Serge Gay Jr. has been a working artist in San Francisco for 16 years, and has more than 12 years of experience as a muralist. In all that time, he’s never seen any of his work defaced the way his in-progress mural, “Never Alone,” has been in recent weeks.
The brightly colored two-story piece takes up most of the northern-facing exterior of the HIV/AIDS hospice and respite care center, Maitri, which also offers pre-and post-operative care for those undergoing gender affirmation surgery.
Over the past few weeks, on four distinct occasions, Gay and others working at the Duboce Triangle nonprofit noticed graffiti markings, some accompanied by profanity, scrawled over the eyes and faces of dogs and Black men and women depicted in the mural. The most recent instance of vandalism was discovered on Sunday.
The mural, which Gay has been working on since the end of January, was commissioned last year to commemorate the 35-year history of Maitri and the HIV/AIDS epidemic.
Maitri intends to file a police report soon, the nonprofit’s Executive Director Michael Armentrout told The Standard, and has been working with public safety liasion for District 8, David Burke, to communicate with police and come up with strategies to identify the tagger.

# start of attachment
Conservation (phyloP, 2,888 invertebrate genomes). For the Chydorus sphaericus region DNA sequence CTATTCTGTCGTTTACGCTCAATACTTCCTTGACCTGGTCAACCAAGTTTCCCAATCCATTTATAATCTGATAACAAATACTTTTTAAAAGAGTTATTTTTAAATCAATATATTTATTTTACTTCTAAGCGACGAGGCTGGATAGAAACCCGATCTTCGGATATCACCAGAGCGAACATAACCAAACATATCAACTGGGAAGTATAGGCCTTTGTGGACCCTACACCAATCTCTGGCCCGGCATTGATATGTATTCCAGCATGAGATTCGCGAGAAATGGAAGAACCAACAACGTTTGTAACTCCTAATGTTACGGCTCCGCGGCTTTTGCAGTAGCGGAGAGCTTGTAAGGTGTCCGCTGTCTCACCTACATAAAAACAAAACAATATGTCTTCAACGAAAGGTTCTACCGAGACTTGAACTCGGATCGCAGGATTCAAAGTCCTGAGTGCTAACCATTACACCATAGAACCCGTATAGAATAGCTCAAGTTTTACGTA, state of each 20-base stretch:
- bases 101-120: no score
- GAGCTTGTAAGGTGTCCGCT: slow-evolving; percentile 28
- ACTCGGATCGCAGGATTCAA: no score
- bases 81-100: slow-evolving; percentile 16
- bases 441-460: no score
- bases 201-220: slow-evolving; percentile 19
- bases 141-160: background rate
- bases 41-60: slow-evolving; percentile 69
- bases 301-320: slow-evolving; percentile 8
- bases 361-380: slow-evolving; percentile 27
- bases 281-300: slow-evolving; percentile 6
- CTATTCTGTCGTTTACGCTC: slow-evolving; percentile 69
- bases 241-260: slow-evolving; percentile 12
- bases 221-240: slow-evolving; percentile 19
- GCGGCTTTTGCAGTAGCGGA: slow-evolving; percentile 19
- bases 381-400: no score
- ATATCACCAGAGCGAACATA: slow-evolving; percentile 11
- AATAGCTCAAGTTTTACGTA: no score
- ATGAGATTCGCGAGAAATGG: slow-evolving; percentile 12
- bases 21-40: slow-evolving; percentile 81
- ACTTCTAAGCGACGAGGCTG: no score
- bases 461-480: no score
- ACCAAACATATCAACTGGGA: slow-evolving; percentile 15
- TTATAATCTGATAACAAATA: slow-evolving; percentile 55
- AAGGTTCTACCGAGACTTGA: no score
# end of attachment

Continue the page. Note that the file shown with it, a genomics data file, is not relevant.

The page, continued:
The frequent and disturbing nature of the vandalism has led Armentrout to believe that Maitri’s mission—and the prominence of a young Black woman and an elderly Black man, in the foreground among subjects of many other races and ethnicities—is causing the mural to be “targeted.”
“My instincts are it's someone who has issues with Maitri and with the population that we serve,” he said, adding that he wouldn’t be surprised if these incidents “fall in the category of a hate crime.”
As a Black artist, Gay said he feels personally “targeted” by the repeated defacement of Black figures in his mural. The artist added he’s also been heckled by passersby in recent weeks with remarks like, “Where are the white people?” or “You should paint white people.”
“Little by little, it's kind of like breaking me apart,” Gay said, adding that he wonders if the vandal lives in the neighborhood.
Although Gay has added a protective clear coating to the mural to make it easier to wash the tags off, he worries the mural won’t last long if the vandalism continues.
Armentrout hopes that getting the word out to the community will help stop the mural’s recurring defacement.
Burke, the public safety liaison for District 8, says that those with information can report tips anonymously or on the record to the San Francisco Police Department’s tip line at (415) 575-4444.